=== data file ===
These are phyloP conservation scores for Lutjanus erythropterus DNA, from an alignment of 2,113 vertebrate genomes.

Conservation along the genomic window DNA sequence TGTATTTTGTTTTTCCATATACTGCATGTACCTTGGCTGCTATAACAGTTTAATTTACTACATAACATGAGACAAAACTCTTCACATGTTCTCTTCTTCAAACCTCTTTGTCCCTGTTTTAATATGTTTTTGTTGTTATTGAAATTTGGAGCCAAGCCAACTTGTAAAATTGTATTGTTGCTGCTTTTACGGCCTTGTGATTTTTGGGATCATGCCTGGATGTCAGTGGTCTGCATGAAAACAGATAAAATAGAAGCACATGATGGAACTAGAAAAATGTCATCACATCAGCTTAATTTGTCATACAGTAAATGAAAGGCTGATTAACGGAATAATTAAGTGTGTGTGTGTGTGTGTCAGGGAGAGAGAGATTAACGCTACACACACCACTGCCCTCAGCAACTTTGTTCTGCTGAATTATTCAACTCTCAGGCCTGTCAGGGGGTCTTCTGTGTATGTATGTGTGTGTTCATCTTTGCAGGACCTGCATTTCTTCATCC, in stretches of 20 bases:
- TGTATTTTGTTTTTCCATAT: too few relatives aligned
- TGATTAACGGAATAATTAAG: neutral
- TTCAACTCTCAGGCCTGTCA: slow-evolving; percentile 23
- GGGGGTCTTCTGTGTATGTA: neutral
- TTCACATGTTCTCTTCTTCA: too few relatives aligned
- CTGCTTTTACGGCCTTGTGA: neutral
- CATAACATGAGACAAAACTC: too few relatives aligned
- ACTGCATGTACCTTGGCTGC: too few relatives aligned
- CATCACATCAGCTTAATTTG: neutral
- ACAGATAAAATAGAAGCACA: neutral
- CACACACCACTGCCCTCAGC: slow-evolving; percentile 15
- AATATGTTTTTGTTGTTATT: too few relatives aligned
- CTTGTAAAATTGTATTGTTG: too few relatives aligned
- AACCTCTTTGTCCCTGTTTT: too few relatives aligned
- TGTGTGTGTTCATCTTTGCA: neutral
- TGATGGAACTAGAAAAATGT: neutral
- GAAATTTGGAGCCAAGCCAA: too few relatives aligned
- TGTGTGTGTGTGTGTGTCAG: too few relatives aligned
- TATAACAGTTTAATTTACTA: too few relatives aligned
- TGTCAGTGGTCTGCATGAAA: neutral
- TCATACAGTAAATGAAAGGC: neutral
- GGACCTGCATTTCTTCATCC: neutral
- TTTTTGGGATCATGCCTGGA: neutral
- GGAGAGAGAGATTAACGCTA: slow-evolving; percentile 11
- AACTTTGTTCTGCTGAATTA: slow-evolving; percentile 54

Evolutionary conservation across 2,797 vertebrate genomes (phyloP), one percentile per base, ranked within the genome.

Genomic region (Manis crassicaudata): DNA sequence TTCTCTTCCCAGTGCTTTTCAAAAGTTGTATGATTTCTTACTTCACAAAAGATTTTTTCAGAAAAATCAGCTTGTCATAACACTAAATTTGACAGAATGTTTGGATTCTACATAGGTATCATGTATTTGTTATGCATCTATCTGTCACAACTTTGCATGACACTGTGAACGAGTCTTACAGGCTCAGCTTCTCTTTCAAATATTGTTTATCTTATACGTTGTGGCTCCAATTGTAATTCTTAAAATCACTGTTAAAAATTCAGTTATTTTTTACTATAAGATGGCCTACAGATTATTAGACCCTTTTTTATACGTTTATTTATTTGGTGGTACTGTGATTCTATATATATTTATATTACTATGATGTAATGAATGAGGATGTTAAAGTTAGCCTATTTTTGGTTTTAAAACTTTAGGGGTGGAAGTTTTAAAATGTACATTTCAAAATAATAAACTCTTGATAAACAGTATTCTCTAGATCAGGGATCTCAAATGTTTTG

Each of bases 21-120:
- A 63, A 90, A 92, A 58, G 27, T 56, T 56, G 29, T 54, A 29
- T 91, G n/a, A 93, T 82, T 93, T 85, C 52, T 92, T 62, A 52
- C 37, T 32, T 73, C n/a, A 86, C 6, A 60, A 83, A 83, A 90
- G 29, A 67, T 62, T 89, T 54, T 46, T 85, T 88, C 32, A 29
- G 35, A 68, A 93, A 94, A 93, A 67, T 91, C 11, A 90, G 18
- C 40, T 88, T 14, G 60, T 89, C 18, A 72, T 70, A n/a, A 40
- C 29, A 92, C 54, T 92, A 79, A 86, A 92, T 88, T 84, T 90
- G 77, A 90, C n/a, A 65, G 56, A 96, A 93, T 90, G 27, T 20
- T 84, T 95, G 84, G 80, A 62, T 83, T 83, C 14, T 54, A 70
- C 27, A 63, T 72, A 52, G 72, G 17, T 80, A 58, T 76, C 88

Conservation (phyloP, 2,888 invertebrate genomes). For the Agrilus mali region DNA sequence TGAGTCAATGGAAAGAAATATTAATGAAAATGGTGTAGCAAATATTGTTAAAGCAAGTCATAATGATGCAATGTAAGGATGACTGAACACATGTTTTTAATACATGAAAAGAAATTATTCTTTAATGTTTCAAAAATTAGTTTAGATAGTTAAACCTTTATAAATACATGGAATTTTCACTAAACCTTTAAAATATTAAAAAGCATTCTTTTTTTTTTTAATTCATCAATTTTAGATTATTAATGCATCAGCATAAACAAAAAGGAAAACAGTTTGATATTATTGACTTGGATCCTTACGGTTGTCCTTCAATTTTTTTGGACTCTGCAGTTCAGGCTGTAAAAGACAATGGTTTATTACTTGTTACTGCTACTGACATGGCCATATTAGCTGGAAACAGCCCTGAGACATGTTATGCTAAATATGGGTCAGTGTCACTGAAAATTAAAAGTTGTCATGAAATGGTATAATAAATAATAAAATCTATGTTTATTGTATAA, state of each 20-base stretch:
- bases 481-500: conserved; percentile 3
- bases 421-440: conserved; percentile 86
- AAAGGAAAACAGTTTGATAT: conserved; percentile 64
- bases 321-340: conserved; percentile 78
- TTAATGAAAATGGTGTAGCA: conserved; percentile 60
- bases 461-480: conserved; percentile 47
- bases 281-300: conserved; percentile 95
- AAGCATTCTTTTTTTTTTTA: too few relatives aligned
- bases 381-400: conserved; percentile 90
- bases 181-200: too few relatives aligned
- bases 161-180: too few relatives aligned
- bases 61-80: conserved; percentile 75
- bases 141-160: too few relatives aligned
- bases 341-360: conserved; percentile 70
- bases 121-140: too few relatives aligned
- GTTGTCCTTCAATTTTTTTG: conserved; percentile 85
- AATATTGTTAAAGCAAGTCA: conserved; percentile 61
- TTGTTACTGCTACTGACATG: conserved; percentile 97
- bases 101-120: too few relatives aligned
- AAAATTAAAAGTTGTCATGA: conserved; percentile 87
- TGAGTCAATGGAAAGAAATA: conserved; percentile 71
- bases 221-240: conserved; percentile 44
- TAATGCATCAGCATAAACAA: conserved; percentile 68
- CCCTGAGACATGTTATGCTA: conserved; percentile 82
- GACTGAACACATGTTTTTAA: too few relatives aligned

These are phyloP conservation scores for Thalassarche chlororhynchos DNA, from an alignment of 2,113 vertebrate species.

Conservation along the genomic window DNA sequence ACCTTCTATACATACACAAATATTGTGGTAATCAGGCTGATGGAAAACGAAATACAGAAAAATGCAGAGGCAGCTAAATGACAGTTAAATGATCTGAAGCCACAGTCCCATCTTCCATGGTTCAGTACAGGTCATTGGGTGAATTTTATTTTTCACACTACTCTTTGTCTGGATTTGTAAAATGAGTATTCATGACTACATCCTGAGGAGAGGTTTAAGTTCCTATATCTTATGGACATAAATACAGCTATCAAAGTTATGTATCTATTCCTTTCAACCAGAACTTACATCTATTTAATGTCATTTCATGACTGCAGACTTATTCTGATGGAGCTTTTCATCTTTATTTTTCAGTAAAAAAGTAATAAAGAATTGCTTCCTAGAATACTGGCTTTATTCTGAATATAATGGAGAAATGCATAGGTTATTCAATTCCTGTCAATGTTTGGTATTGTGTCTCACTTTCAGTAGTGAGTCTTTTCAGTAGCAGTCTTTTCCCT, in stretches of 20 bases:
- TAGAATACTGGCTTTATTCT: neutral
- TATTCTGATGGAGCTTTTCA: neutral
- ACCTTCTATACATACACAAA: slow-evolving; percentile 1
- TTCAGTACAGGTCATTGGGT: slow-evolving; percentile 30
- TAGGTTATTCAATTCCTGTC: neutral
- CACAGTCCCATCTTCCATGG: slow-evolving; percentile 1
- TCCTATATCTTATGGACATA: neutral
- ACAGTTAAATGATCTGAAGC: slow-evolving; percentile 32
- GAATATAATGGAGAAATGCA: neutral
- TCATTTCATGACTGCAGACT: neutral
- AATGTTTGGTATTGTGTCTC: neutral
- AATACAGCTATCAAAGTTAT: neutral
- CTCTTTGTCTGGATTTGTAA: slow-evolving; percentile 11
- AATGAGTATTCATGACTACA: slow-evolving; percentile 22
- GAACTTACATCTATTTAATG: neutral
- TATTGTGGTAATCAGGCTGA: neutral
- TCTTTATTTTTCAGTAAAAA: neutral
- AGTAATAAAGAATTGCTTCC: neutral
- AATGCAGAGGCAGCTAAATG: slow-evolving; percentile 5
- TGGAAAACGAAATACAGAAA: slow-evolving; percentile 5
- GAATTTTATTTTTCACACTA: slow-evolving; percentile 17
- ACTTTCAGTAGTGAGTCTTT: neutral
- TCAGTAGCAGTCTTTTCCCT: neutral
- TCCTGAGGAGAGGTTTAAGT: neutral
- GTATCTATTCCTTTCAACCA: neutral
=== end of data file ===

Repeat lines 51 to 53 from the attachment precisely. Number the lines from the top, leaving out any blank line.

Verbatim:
- bases 181-200: too few relatives aligned
- bases 161-180: too few relatives aligned
- bases 61-80: conserved; percentile 75